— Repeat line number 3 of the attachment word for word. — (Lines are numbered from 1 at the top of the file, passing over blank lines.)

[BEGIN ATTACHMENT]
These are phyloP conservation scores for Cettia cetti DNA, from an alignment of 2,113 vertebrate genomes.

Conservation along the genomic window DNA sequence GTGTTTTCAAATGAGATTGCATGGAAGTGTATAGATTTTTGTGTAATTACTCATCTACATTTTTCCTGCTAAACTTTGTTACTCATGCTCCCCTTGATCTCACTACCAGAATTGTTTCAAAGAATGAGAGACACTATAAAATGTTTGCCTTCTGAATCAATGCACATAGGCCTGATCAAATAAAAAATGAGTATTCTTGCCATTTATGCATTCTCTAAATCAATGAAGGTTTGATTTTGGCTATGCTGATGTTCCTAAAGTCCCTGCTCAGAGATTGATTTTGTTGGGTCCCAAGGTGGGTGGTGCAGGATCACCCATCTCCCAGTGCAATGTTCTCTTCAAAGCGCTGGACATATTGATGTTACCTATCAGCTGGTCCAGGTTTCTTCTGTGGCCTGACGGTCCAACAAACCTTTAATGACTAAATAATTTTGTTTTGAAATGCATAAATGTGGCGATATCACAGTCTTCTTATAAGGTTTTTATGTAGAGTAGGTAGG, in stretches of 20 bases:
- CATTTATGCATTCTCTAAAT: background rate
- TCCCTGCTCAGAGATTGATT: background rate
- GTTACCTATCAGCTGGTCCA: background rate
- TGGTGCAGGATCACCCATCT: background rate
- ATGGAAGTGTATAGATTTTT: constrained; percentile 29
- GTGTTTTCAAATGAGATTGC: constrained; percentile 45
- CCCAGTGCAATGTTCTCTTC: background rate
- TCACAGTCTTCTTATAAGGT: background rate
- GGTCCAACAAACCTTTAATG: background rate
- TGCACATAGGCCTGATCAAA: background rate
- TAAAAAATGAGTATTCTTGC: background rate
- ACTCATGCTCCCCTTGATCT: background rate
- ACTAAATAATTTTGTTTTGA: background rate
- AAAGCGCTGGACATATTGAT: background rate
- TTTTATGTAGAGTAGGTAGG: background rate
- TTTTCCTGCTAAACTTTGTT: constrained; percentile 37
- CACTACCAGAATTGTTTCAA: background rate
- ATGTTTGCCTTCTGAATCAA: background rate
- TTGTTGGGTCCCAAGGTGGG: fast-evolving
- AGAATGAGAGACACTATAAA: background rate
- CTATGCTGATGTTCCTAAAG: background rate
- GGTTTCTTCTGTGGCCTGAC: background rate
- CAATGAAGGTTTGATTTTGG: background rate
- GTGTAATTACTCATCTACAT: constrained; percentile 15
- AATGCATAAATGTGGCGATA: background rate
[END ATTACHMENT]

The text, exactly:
- CATTTATGCATTCTCTAAAT: background rate